To prove myself a loyal church member I devoted myself to bible study and Sunday School attendance. Our church hosted a twelve week session on the disciples, and each week they gave out a prize, a small charm with the image of each of the twelve apostles. I was home with strep throat the week they gave out James, and despite trying to convince my mother that a 102 degree fever was no big deal, I missed collecting the entire set.
Along with Ann, I joined Acteens, the young girls’ mission study group. We met once a week to learn about missions, and this program included an opportunity to advance to “Queen of Mission Studies”, or some such other title that I can’t remember. Besides earning a nifty scepter and tiara; any young lady who reached the title of “Queen” would be invited to a special missionary tea at summer camp, and, most importantly, the Queens would be allowed an extra hour of swimming at midnight on the last day of camp.
Ann and I threw ourselves into this competition that was not meant to be a competition. We cooked special recipes from foreign lands and walked the three miles to church carrying a large cooler filled with curried rice the week we were studying India. We organized and put on a splendid Christmas pageant, refusing to allow the boy’s mission study group – the Royal Ambassadors, to participate. They spent too much time playing basketball, in our opinion, to be of any help. We progressed through the steps, I can’t remember now what they were, but something like maid, handmaiden, duchess, princess, and finally – Queen. There was a ceremony that surely was more embarrassing than any baptism would have been, except there was no water and I got to wear a long dress and makeup, and put my hair up under the crown.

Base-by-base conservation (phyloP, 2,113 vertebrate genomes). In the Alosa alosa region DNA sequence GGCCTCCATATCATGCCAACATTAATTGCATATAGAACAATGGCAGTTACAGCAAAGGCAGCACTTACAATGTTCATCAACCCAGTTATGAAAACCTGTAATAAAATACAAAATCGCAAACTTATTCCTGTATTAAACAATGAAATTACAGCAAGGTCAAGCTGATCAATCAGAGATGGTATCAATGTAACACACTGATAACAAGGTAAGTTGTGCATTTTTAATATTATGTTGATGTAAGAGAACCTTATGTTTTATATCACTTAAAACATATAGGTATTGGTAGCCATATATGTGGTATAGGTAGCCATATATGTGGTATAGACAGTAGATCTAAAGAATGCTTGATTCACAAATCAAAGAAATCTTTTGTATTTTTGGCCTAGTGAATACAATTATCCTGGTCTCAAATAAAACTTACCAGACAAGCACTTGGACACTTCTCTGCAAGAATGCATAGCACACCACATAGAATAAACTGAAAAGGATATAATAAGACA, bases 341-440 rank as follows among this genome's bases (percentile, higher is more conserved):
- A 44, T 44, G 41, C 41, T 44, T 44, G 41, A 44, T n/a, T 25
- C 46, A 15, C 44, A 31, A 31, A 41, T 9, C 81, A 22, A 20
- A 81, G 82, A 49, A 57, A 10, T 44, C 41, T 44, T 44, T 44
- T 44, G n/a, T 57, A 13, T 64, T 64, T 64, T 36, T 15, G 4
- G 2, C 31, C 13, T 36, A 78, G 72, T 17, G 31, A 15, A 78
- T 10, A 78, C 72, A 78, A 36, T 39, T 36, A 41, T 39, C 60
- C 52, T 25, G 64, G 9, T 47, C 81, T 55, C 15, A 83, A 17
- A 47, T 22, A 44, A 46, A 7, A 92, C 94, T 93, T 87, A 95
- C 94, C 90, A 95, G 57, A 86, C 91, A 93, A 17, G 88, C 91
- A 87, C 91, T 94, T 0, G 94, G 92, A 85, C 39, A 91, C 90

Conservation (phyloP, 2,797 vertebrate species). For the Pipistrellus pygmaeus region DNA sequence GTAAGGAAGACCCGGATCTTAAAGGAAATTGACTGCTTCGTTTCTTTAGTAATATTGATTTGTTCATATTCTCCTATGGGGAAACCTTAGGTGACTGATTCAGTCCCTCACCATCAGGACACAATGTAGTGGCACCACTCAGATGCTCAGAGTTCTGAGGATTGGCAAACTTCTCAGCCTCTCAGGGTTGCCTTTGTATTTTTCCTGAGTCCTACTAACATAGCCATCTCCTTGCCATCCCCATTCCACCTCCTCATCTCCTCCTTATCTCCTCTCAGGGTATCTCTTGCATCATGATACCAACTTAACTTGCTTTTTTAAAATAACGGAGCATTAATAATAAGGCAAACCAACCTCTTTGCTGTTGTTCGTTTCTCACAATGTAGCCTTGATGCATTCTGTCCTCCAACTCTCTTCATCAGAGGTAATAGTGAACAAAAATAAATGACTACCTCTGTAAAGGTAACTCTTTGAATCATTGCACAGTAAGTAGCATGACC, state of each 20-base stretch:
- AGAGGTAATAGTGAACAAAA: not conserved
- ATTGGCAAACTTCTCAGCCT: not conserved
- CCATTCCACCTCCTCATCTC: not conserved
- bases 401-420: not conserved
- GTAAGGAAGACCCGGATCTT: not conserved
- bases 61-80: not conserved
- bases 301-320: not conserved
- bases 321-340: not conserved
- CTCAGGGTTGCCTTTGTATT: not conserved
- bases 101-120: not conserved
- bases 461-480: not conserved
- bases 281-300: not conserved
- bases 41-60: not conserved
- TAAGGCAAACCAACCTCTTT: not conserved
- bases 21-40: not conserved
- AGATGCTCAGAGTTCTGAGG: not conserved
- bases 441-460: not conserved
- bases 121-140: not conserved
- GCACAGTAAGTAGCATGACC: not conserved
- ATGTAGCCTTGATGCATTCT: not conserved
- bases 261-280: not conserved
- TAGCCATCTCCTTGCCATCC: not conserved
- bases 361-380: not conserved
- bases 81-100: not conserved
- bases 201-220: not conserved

We made it to Queen status just in time, as that summer would be our final trip to the Lake Lavon Baptist encampment. When our special day arrived at last, Ann and I dressed in our long gowns and put on our tiaras, and walked across the campgrounds to the place where the missionary tea was to be held. Unfortunately for us it was unusually hot that summer, and the meeting room was not air conditioned. I sat there and drank lukewarm Kool Aid while the sweat dripped off my face and the long dress stuck to the back of my legs. I don’t remember much more of the event, except feeling a great disappointment that the missionaries did not share stories of life threatening danger. They were stationed in Canada as school teachers, and the greatest threat they faced was a shortage of chalk.
When the midnight swimming hour arrived Ann and I dressed in our damp swim suits, gathered up our towels, and made our way with the other lucky girls to the swimming pool. We carried flashlights that looked like fireflies twinkling across grass. When we got there my summer friends jumped into the dark blue water, and I stood there on the edge, watching their heads bob up and down, drops sparkling on their brows like jewels.
“Come on in, jump!” Ann encouraged, and I curled my toes under the rough cement ledge and pushed off, jumping off into the deep end of the pool. Down, down I went until my toes barely scraped the slick tile on the bottom, and then I kicked my legs and shot up toward the surface, bursting up and spreading my hands out above into the cool night air. I looked up and saw the face of the Man in the Moon, soft and bright as God’s love, shining down on us, the Queens of Summer Camp.